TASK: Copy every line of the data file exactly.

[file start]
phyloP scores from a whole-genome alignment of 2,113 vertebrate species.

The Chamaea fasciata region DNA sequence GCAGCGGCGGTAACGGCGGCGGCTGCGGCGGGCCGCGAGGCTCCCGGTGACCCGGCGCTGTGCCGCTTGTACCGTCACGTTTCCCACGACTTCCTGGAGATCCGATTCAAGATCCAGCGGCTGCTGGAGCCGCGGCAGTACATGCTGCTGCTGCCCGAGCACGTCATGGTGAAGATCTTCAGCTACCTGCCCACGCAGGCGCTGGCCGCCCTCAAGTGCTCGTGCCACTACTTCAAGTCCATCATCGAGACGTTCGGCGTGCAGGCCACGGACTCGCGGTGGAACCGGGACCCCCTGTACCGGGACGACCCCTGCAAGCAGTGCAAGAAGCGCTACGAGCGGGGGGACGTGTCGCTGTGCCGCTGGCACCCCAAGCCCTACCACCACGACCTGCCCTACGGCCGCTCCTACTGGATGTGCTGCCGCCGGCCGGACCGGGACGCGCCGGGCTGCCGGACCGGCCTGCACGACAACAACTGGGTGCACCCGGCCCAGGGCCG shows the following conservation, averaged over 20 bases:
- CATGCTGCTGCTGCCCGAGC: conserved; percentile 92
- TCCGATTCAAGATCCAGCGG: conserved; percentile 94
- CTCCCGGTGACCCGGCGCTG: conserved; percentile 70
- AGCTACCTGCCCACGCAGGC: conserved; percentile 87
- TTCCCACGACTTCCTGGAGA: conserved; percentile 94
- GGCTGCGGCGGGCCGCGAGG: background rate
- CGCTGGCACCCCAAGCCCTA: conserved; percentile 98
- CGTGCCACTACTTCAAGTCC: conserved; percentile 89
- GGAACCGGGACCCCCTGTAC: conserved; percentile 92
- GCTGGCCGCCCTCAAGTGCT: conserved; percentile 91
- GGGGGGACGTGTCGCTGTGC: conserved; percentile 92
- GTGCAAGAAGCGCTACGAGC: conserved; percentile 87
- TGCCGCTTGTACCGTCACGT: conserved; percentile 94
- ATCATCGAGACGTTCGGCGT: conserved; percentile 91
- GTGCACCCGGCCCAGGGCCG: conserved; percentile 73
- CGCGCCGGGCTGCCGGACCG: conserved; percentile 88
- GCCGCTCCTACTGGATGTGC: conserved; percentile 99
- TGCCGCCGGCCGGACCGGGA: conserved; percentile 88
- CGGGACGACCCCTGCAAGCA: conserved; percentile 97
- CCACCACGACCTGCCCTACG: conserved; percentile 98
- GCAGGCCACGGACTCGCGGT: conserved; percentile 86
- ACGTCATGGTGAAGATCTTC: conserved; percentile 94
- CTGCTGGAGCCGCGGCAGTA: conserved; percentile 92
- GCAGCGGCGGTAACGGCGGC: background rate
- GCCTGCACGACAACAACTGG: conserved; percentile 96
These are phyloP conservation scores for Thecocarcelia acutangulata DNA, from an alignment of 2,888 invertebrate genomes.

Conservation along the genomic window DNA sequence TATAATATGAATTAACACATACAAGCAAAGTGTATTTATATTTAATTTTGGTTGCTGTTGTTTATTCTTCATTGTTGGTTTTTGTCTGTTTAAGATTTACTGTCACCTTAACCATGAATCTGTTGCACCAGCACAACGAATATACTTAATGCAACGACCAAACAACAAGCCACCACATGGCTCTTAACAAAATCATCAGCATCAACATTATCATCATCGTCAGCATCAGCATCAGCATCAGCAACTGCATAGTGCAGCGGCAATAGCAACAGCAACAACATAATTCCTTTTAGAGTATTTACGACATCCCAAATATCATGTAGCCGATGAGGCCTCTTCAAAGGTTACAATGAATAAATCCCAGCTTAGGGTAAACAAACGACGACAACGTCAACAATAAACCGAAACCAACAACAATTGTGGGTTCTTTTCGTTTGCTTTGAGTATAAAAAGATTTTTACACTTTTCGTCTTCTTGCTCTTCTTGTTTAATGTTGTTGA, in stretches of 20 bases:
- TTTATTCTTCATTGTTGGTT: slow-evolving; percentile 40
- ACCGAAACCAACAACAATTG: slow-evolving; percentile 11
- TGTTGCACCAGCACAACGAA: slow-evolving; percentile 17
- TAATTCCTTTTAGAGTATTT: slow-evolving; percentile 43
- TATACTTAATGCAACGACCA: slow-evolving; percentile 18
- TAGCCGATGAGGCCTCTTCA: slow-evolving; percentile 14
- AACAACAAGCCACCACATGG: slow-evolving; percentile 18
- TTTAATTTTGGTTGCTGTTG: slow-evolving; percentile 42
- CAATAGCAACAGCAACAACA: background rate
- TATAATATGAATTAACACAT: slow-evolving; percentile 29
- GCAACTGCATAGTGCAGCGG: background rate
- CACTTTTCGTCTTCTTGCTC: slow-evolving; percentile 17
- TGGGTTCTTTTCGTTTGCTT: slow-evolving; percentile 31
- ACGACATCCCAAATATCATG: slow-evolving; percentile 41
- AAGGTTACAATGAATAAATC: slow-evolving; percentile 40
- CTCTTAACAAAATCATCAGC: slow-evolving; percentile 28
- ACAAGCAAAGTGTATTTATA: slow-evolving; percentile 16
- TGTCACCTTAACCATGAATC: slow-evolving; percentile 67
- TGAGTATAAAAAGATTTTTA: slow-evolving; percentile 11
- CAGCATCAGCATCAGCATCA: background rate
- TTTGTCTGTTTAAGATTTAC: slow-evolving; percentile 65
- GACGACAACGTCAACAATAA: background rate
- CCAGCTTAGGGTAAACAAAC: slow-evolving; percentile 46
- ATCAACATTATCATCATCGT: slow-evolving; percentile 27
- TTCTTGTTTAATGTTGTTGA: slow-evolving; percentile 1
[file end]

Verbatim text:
phyloP scores from a whole-genome alignment of 2,113 vertebrate species.

The Chamaea fasciata region DNA sequence GCAGCGGCGGTAACGGCGGCGGCTGCGGCGGGCCGCGAGGCTCCCGGTGACCCGGCGCTGTGCCGCTTGTACCGTCACGTTTCCCACGACTTCCTGGAGATCCGATTCAAGATCCAGCGGCTGCTGGAGCCGCGGCAGTACATGCTGCTGCTGCCCGAGCACGTCATGGTGAAGATCTTCAGCTACCTGCCCACGCAGGCGCTGGCCGCCCTCAAGTGCTCGTGCCACTACTTCAAGTCCATCATCGAGACGTTCGGCGTGCAGGCCACGGACTCGCGGTGGAACCGGGACCCCCTGTACCGGGACGACCCCTGCAAGCAGTGCAAGAAGCGCTACGAGCGGGGGGACGTGTCGCTGTGCCGCTGGCACCCCAAGCCCTACCACCACGACCTGCCCTACGGCCGCTCCTACTGGATGTGCTGCCGCCGGCCGGACCGGGACGCGCCGGGCTGCCGGACCGGCCTGCACGACAACAACTGGGTGCACCCGGCCCAGGGCCG shows the following conservation, averaged over 20 bases:
- CATGCTGCTGCTGCCCGAGC: conserved; percentile 92
- TCCGATTCAAGATCCAGCGG: conserved; percentile 94
- CTCCCGGTGACCCGGCGCTG: conserved; percentile 70
- AGCTACCTGCCCACGCAGGC: conserved; percentile 87
- TTCCCACGACTTCCTGGAGA: conserved; percentile 94
- GGCTGCGGCGGGCCGCGAGG: background rate
- CGCTGGCACCCCAAGCCCTA: conserved; percentile 98
- CGTGCCACTACTTCAAGTCC: conserved; percentile 89
- GGAACCGGGACCCCCTGTAC: conserved; percentile 92
- GCTGGCCGCCCTCAAGTGCT: conserved; percentile 91
- GGGGGGACGTGTCGCTGTGC: conserved; percentile 92
- GTGCAAGAAGCGCTACGAGC: conserved; percentile 87
- TGCCGCTTGTACCGTCACGT: conserved; percentile 94
- ATCATCGAGACGTTCGGCGT: conserved; percentile 91
- GTGCACCCGGCCCAGGGCCG: conserved; percentile 73
- CGCGCCGGGCTGCCGGACCG: conserved; percentile 88
- GCCGCTCCTACTGGATGTGC: conserved; percentile 99
- TGCCGCCGGCCGGACCGGGA: conserved; percentile 88
- CGGGACGACCCCTGCAAGCA: conserved; percentile 97
- CCACCACGACCTGCCCTACG: conserved; percentile 98
- GCAGGCCACGGACTCGCGGT: conserved; percentile 86
- ACGTCATGGTGAAGATCTTC: conserved; percentile 94
- CTGCTGGAGCCGCGGCAGTA: conserved; percentile 92
- GCAGCGGCGGTAACGGCGGC: background rate
- GCCTGCACGACAACAACTGG: conserved; percentile 96
These are phyloP conservation scores for Thecocarcelia acutangulata DNA, from an alignment of 2,888 invertebrate genomes.

Conservation along the genomic window DNA sequence TATAATATGAATTAACACATACAAGCAAAGTGTATTTATATTTAATTTTGGTTGCTGTTGTTTATTCTTCATTGTTGGTTTTTGTCTGTTTAAGATTTACTGTCACCTTAACCATGAATCTGTTGCACCAGCACAACGAATATACTTAATGCAACGACCAAACAACAAGCCACCACATGGCTCTTAACAAAATCATCAGCATCAACATTATCATCATCGTCAGCATCAGCATCAGCATCAGCAACTGCATAGTGCAGCGGCAATAGCAACAGCAACAACATAATTCCTTTTAGAGTATTTACGACATCCCAAATATCATGTAGCCGATGAGGCCTCTTCAAAGGTTACAATGAATAAATCCCAGCTTAGGGTAAACAAACGACGACAACGTCAACAATAAACCGAAACCAACAACAATTGTGGGTTCTTTTCGTTTGCTTTGAGTATAAAAAGATTTTTACACTTTTCGTCTTCTTGCTCTTCTTGTTTAATGTTGTTGA, in stretches of 20 bases:
- TTTATTCTTCATTGTTGGTT: slow-evolving; percentile 40
- ACCGAAACCAACAACAATTG: slow-evolving; percentile 11
- TGTTGCACCAGCACAACGAA: slow-evolving; percentile 17
- TAATTCCTTTTAGAGTATTT: slow-evolving; percentile 43
- TATACTTAATGCAACGACCA: slow-evolving; percentile 18
- TAGCCGATGAGGCCTCTTCA: slow-evolving; percentile 14
- AACAACAAGCCACCACATGG: slow-evolving; percentile 18
- TTTAATTTTGGTTGCTGTTG: slow-evolving; percentile 42
- CAATAGCAACAGCAACAACA: background rate
- TATAATATGAATTAACACAT: slow-evolving; percentile 29
- GCAACTGCATAGTGCAGCGG: background rate
- CACTTTTCGTCTTCTTGCTC: slow-evolving; percentile 17
- TGGGTTCTTTTCGTTTGCTT: slow-evolving; percentile 31
- ACGACATCCCAAATATCATG: slow-evolving; percentile 41
- AAGGTTACAATGAATAAATC: slow-evolving; percentile 40
- CTCTTAACAAAATCATCAGC: slow-evolving; percentile 28
- ACAAGCAAAGTGTATTTATA: slow-evolving; percentile 16
- TGTCACCTTAACCATGAATC: slow-evolving; percentile 67
- TGAGTATAAAAAGATTTTTA: slow-evolving; percentile 11
- CAGCATCAGCATCAGCATCA: background rate
- TTTGTCTGTTTAAGATTTAC: slow-evolving; percentile 65
- GACGACAACGTCAACAATAA: background rate
- CCAGCTTAGGGTAAACAAAC: slow-evolving; percentile 46
- ATCAACATTATCATCATCGT: slow-evolving; percentile 27
- TTCTTGTTTAATGTTGTTGA: slow-evolving; percentile 1